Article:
A 34-year-old newlywed was found dead on Monday in a freezer room at a medical supply company where he worked, two hours after he must have inhaled excessive levels of carbon dioxide from vaporizing dry ice and passed out from hypoxia, an initial investigation showed.
Police said the victim, surnamed Pan (潘), was employed in February last year by Baida Medical Supplies Co as a delivery boy. His work included picking up medical supplies in a freezer room.
Twice a week, Pan would go to the firm’s office in Wugu District (五股), New Taipei City (新北市), to pick up the supplies for delivery to different hospitals.
His supervisor, surnamed Wang (王), said Pan was trained for the job, adding that the company requires that such tasks be carried out with at least one other person present.
Wang said he did not know why Pan would have entered the freezer room alone.
A colleague surnamed Chen (陳), who administered Pan’s training, said Pan did his routine tasks on Monday morning and left at 8am.
Chen said Pan must have arrived at the storage room at 11am. He said he tried to call Pan at about 12pm, but Pan never answered his cellphone.
Suspecting something might be wrong, company employees attempted to locate Pan and later found him lying on the floor of the freezer room, covered with frost and showing no vital signs.
A preliminary investigation showed that the temperature in the storage room was not low enough during the time of the accident, triggering the vaporization of dry ice and increasing the carbon dioxide level in the room.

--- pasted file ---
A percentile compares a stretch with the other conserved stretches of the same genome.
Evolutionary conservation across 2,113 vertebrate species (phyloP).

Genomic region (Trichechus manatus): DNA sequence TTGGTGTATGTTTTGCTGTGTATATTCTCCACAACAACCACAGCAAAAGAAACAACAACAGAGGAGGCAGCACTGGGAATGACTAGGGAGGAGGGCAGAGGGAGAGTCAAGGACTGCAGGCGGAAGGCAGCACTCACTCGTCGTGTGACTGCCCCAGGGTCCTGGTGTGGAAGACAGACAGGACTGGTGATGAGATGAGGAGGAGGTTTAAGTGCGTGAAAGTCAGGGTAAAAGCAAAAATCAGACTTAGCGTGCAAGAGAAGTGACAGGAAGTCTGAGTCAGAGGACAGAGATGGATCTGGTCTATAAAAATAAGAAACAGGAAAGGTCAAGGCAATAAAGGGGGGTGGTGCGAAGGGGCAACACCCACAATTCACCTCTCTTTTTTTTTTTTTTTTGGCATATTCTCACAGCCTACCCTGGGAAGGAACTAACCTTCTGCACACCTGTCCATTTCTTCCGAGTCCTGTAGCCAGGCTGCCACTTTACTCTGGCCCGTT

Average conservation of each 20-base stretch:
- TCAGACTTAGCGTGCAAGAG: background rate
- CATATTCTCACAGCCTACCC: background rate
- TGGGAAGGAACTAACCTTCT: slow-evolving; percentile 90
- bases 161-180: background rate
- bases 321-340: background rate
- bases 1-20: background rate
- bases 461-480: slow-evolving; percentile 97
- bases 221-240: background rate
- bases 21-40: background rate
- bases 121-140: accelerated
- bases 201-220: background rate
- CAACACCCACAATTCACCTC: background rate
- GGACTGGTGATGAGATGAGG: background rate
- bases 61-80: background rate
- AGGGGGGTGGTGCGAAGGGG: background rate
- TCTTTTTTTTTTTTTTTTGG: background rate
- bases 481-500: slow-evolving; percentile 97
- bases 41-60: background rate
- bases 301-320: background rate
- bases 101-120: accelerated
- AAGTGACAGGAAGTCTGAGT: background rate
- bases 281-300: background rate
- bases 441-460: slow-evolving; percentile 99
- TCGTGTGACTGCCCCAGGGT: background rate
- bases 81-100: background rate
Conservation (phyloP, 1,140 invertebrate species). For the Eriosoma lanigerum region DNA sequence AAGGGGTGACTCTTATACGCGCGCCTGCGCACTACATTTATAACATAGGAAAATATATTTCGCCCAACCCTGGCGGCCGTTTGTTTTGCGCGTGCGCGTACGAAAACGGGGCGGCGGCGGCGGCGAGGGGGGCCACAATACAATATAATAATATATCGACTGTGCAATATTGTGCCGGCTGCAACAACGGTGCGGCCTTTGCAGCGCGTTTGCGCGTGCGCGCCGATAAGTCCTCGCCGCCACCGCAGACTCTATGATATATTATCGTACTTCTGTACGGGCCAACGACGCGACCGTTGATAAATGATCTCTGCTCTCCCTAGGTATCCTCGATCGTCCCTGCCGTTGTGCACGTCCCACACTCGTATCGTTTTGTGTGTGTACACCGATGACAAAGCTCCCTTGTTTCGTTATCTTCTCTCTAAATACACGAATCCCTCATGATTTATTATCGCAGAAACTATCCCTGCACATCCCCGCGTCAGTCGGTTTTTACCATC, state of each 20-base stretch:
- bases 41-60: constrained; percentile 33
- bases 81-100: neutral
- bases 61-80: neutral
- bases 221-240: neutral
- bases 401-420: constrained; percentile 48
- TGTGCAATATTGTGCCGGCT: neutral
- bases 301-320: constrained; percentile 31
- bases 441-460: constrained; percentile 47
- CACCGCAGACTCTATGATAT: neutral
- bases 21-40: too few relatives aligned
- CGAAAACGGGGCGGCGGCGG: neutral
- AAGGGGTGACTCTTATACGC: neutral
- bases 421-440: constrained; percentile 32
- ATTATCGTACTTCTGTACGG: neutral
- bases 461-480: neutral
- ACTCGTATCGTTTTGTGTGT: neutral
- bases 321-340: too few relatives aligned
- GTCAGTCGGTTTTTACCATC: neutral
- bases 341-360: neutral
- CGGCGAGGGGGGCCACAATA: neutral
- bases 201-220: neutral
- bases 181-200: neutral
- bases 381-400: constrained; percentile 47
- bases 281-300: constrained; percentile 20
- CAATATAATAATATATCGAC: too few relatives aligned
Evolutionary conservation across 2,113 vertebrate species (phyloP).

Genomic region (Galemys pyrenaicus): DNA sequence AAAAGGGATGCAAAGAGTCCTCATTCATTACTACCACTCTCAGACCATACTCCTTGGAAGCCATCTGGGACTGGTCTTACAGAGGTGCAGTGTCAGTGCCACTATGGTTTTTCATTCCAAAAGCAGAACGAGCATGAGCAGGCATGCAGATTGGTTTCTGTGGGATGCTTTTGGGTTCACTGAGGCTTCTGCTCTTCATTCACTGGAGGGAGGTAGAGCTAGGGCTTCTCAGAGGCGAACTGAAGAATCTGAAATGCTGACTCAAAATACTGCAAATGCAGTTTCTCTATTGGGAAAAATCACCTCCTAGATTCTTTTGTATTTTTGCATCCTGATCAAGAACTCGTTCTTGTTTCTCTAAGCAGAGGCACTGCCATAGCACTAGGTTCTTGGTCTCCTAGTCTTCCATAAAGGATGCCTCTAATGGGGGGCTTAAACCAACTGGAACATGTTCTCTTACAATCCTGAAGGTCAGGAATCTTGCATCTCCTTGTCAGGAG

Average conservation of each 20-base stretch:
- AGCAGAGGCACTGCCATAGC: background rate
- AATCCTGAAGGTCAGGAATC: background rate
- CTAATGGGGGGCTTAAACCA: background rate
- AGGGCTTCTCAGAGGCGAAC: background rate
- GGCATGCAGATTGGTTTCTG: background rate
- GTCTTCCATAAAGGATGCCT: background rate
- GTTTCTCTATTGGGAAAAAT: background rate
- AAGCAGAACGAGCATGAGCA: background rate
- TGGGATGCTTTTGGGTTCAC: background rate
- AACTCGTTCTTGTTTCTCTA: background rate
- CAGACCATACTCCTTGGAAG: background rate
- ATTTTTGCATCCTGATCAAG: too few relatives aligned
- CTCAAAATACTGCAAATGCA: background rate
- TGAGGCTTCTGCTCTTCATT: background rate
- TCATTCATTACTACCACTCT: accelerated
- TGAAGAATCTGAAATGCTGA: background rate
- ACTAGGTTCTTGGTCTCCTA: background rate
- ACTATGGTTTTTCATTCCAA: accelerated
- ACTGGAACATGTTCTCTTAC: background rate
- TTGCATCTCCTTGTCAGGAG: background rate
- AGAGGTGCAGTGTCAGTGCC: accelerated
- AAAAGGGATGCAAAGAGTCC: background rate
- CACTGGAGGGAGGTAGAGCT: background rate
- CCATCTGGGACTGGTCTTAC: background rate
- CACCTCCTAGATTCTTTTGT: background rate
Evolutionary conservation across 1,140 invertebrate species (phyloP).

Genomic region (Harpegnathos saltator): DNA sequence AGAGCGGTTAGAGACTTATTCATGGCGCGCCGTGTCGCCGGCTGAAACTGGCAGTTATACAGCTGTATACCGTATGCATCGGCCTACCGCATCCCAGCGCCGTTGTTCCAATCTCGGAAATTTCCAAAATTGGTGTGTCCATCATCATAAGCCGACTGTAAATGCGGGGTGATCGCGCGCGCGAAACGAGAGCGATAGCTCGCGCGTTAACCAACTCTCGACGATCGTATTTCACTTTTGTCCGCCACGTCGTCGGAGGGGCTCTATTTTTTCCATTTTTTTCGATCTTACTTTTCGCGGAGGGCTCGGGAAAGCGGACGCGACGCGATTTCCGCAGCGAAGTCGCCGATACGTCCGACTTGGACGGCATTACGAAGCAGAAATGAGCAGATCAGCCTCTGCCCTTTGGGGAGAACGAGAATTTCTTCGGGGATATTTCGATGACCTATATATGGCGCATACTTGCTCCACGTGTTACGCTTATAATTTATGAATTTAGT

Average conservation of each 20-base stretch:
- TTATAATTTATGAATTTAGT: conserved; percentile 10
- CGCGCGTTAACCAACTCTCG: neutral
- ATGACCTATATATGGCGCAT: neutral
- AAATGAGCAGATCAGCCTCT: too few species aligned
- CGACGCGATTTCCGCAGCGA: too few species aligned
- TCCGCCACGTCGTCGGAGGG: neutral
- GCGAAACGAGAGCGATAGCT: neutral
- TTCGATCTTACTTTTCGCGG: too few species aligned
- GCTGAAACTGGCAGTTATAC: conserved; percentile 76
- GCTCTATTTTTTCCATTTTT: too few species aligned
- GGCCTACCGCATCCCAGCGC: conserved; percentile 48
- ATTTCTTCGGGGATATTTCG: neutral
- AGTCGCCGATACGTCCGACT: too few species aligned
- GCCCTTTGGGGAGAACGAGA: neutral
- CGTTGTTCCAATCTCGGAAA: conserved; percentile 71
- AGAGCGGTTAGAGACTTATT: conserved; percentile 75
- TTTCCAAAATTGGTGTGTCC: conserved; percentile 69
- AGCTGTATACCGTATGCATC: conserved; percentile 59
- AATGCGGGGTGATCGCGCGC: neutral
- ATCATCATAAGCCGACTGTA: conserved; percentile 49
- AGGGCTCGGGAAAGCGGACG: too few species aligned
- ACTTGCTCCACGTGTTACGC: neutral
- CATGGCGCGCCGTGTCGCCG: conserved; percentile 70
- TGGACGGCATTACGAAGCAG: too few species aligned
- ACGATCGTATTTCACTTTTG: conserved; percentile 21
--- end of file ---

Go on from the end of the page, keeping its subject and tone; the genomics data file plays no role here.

Inhalation of excessive levels of carbon dioxide can cause dizziness and fainting, forensic scientists said, adding that Pan could have blacked out after breathing the carbon dioxide and then froze to death.
However, Pan’s wife cast doubt on the company’s explanation, saying her husband had told her about the dangerous nature of his job and he was unlikely to work alone.
“He was a cautious man, how could he violate the company’s regulations?” Pan’s wife asked.
Hu Hua-tai (胡華泰), secretary-general of New Taipei City’s Labor Standards Inspection Office, said the work area was not equipped with oxygen-level detectors and the staff could only determine the level through respiration.
As Pan was a relatively inexperienced employee, he may have forgotten to switch on the exhaust when he entered the storage room, allowing the carbon dioxide level to increase, resulting in his suffocation, Hu said.
Hu added that if police later link Pan’s death to his failure to turn on the exhaust, the employer may be charged with failing to provide sufficient job training under Article 31 of the Labor Safety and Health Act (勞工安全衛生法) and referred to the district prosecutors’ office for investigation.
Translated by Stacy Hsu, Staff writer